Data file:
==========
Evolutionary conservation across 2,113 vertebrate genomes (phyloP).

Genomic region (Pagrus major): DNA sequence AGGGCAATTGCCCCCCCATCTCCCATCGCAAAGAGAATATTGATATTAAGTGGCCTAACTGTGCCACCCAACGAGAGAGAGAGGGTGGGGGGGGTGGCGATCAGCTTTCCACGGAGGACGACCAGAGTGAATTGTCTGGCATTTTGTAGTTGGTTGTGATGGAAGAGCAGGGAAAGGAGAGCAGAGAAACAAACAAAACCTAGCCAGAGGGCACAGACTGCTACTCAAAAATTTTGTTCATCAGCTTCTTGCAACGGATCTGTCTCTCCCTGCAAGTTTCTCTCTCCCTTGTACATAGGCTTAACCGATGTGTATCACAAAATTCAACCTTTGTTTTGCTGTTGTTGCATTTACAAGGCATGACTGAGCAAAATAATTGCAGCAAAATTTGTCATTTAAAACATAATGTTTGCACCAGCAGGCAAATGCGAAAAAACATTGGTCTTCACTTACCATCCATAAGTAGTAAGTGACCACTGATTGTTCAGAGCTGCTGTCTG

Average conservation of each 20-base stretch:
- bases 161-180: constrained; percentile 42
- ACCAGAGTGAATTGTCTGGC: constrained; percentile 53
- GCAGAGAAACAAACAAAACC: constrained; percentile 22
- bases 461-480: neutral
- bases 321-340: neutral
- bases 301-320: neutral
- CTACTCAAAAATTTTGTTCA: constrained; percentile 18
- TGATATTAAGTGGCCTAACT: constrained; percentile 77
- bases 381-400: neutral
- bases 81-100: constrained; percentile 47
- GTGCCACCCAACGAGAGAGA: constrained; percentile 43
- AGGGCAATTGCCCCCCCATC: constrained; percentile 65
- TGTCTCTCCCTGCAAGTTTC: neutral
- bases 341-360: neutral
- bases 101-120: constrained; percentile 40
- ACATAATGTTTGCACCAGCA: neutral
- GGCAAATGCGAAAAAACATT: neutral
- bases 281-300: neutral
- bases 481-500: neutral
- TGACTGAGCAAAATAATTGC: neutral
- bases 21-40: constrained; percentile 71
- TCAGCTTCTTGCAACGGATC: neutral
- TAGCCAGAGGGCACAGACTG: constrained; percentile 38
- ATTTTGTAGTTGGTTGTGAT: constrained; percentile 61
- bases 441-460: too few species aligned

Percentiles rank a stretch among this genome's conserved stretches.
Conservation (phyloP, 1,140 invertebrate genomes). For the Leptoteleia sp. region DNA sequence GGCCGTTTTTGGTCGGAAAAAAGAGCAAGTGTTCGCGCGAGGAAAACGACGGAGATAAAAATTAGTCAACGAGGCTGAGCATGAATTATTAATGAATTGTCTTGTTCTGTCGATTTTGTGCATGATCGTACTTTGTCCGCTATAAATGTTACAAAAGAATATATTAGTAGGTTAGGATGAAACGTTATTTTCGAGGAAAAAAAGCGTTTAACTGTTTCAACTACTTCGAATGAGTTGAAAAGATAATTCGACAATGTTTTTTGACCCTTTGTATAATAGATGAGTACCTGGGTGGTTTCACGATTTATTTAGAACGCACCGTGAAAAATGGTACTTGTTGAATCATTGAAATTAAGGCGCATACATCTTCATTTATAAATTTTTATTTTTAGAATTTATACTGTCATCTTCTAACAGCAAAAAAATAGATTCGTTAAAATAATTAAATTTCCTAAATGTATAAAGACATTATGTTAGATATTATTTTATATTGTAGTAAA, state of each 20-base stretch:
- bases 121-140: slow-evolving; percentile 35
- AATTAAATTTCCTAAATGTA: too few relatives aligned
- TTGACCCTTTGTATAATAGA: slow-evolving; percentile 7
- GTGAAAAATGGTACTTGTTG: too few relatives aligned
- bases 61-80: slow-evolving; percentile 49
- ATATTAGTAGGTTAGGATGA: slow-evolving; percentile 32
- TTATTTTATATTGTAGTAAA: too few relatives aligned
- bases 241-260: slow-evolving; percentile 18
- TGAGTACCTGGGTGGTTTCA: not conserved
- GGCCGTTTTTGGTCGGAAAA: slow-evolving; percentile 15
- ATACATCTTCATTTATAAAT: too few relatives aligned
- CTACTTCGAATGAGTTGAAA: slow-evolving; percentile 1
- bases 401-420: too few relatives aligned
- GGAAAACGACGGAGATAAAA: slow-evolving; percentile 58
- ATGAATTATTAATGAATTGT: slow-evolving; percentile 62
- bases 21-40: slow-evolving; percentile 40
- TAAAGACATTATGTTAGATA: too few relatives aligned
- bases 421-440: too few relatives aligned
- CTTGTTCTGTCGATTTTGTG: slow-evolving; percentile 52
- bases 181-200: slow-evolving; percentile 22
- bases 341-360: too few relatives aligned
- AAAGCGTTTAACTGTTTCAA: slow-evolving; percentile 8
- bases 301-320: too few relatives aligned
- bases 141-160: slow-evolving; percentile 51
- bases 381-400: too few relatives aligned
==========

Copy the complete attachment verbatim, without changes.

Evolutionary conservation across 2,113 vertebrate genomes (phyloP).

Genomic region (Pagrus major): DNA sequence AGGGCAATTGCCCCCCCATCTCCCATCGCAAAGAGAATATTGATATTAAGTGGCCTAACTGTGCCACCCAACGAGAGAGAGAGGGTGGGGGGGGTGGCGATCAGCTTTCCACGGAGGACGACCAGAGTGAATTGTCTGGCATTTTGTAGTTGGTTGTGATGGAAGAGCAGGGAAAGGAGAGCAGAGAAACAAACAAAACCTAGCCAGAGGGCACAGACTGCTACTCAAAAATTTTGTTCATCAGCTTCTTGCAACGGATCTGTCTCTCCCTGCAAGTTTCTCTCTCCCTTGTACATAGGCTTAACCGATGTGTATCACAAAATTCAACCTTTGTTTTGCTGTTGTTGCATTTACAAGGCATGACTGAGCAAAATAATTGCAGCAAAATTTGTCATTTAAAACATAATGTTTGCACCAGCAGGCAAATGCGAAAAAACATTGGTCTTCACTTACCATCCATAAGTAGTAAGTGACCACTGATTGTTCAGAGCTGCTGTCTG

Average conservation of each 20-base stretch:
- bases 161-180: constrained; percentile 42
- ACCAGAGTGAATTGTCTGGC: constrained; percentile 53
- GCAGAGAAACAAACAAAACC: constrained; percentile 22
- bases 461-480: neutral
- bases 321-340: neutral
- bases 301-320: neutral
- CTACTCAAAAATTTTGTTCA: constrained; percentile 18
- TGATATTAAGTGGCCTAACT: constrained; percentile 77
- bases 381-400: neutral
- bases 81-100: constrained; percentile 47
- GTGCCACCCAACGAGAGAGA: constrained; percentile 43
- AGGGCAATTGCCCCCCCATC: constrained; percentile 65
- TGTCTCTCCCTGCAAGTTTC: neutral
- bases 341-360: neutral
- bases 101-120: constrained; percentile 40
- ACATAATGTTTGCACCAGCA: neutral
- GGCAAATGCGAAAAAACATT: neutral
- bases 281-300: neutral
- bases 481-500: neutral
- TGACTGAGCAAAATAATTGC: neutral
- bases 21-40: constrained; percentile 71
- TCAGCTTCTTGCAACGGATC: neutral
- TAGCCAGAGGGCACAGACTG: constrained; percentile 38
- ATTTTGTAGTTGGTTGTGAT: constrained; percentile 61
- bases 441-460: too few species aligned

Percentiles rank a stretch among this genome's conserved stretches.
Conservation (phyloP, 1,140 invertebrate genomes). For the Leptoteleia sp. region DNA sequence GGCCGTTTTTGGTCGGAAAAAAGAGCAAGTGTTCGCGCGAGGAAAACGACGGAGATAAAAATTAGTCAACGAGGCTGAGCATGAATTATTAATGAATTGTCTTGTTCTGTCGATTTTGTGCATGATCGTACTTTGTCCGCTATAAATGTTACAAAAGAATATATTAGTAGGTTAGGATGAAACGTTATTTTCGAGGAAAAAAAGCGTTTAACTGTTTCAACTACTTCGAATGAGTTGAAAAGATAATTCGACAATGTTTTTTGACCCTTTGTATAATAGATGAGTACCTGGGTGGTTTCACGATTTATTTAGAACGCACCGTGAAAAATGGTACTTGTTGAATCATTGAAATTAAGGCGCATACATCTTCATTTATAAATTTTTATTTTTAGAATTTATACTGTCATCTTCTAACAGCAAAAAAATAGATTCGTTAAAATAATTAAATTTCCTAAATGTATAAAGACATTATGTTAGATATTATTTTATATTGTAGTAAA, state of each 20-base stretch:
- bases 121-140: slow-evolving; percentile 35
- AATTAAATTTCCTAAATGTA: too few relatives aligned
- TTGACCCTTTGTATAATAGA: slow-evolving; percentile 7
- GTGAAAAATGGTACTTGTTG: too few relatives aligned
- bases 61-80: slow-evolving; percentile 49
- ATATTAGTAGGTTAGGATGA: slow-evolving; percentile 32
- TTATTTTATATTGTAGTAAA: too few relatives aligned
- bases 241-260: slow-evolving; percentile 18
- TGAGTACCTGGGTGGTTTCA: not conserved
- GGCCGTTTTTGGTCGGAAAA: slow-evolving; percentile 15
- ATACATCTTCATTTATAAAT: too few relatives aligned
- CTACTTCGAATGAGTTGAAA: slow-evolving; percentile 1
- bases 401-420: too few relatives aligned
- GGAAAACGACGGAGATAAAA: slow-evolving; percentile 58
- ATGAATTATTAATGAATTGT: slow-evolving; percentile 62
- bases 21-40: slow-evolving; percentile 40
- TAAAGACATTATGTTAGATA: too few relatives aligned
- bases 421-440: too few relatives aligned
- CTTGTTCTGTCGATTTTGTG: slow-evolving; percentile 52
- bases 181-200: slow-evolving; percentile 22
- bases 341-360: too few relatives aligned
- AAAGCGTTTAACTGTTTCAA: slow-evolving; percentile 8
- bases 301-320: too few relatives aligned
- bases 141-160: slow-evolving; percentile 51
- bases 381-400: too few relatives aligned